One of the classic examples surely is the Perko pair of knots. For 75 years people thought that these two knots were distinct, even though they had found no invariants to distinguish between them. Then in 1974 Kenneth Perko (a lawyer!) discovered that they were actually the same knot. Even Conway, apparently, in compiling his table, had missed this.

It is not by any means a significant error, but it is an intriguing one nonetheless.

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    I heard Curtis McMullen mention this in a talk once! It's a pretty cool story. – Steven-Owen May 2 '12 at 1:09
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    This answer was given earlier by Jose Brox on the Math Overflow page mathoverflow.net/questions/35468/… – KCd May 2 '12 at 1:36
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    Oh I didn't notice it had been given there - apologies, that one's a better answer.... – Chuck May 2 '12 at 3:02
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    @Zarrax I suspected he must've had some serious formal training in math, but never knew that - edited accordingly – Chuck May 2 '12 at 3:16
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    See also the answer by Daniel Moskovich at mathoverflow.net/questions/879/… – KCd May 2 '12 at 12:15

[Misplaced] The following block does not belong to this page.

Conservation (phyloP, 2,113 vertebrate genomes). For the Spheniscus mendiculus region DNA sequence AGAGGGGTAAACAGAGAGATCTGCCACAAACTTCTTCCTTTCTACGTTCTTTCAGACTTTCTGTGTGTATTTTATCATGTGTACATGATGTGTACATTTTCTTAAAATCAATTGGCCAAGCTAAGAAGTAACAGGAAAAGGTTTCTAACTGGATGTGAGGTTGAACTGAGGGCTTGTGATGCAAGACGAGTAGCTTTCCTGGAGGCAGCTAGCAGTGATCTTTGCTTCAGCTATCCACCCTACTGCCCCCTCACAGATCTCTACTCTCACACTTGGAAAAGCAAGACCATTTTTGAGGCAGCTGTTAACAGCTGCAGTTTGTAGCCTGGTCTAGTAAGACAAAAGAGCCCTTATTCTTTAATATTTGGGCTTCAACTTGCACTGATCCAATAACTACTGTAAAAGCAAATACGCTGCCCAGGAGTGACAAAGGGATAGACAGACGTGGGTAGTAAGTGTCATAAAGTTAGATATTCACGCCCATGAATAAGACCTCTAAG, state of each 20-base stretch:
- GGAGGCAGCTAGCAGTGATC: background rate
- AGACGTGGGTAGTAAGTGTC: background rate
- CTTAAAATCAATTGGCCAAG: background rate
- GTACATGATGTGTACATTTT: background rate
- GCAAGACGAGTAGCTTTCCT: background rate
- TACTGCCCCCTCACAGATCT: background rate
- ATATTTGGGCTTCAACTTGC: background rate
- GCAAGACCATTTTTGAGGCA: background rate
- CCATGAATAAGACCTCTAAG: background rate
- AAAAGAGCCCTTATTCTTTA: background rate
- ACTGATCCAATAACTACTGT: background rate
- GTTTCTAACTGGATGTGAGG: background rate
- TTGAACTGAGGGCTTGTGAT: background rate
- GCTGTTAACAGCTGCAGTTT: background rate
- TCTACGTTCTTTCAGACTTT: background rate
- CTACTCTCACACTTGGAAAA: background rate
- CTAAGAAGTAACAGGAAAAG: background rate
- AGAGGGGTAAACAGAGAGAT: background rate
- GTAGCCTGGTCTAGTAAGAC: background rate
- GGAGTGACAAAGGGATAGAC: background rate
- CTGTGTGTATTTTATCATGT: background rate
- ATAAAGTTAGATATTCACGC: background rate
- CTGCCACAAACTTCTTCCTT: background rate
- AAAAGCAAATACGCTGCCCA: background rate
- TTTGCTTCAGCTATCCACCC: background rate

In 2003 a startling breakthrough was made (Review text only available to MathSciNet subscribers) in the theory of combinatorial differential manifolds. This theory was started by Gel'fand and MacPherson as a new combinatorial approach to topology, and one of the objects of its study is the matroid bundle. Much effort was spent in clarifying the relationship between real vector bundles and matroid bundles. From various previous results, the relationship is expected to be "complicated".

The Annals of Mathematics published in 2003 an article by Daniel Biss whose main theorem essentially showed that the opposite is true: that morally speaking there is no difference between studying real vector bundles and matroid bundles. This came as quite a shock to the field. (For an expert's account of the importance of this result, one should read the above-linked MathSciNet review.)

Unfortunately the article was retracted in 2009 after a flaw was found by (among others) Mnev. The story was popularised by Szpiro in his book of essays.

From Wikipedia one also finds the following account of the incident by someone familiar with the details and has expertise in the field, which contradicts some of the assertions/descriptions in Szpiro's essay. According to the various accounts, "experts" may have known about the error in the proof as early as 2005. But in the "recorded history" the first public announcement was not until 2007, and the erratum only published in 2009. So depending on your point of view, this may or may not count as a theorem accepted for some "nontrivial" amount of time.

  • What does “morally” mean here? – Lynn Nov 14 '15 at 10:35
  • @Mauris: see the fifth adjectival definition here. – Willie Wong Nov 16 '15 at 2:58

A fairly recent example that I know of is a paper by the name of "A counterexample to a 1961 'theorem' in homological algebra" by Amnon Neeman (2002). It was a fairly big deal for some people when they realized the 'theorem' was false. I don't know enough about the specifics to discuss it in depth, since it's not terribly close to what I work on, so here is the abstract of Neeman's paper in lieu of any discussion: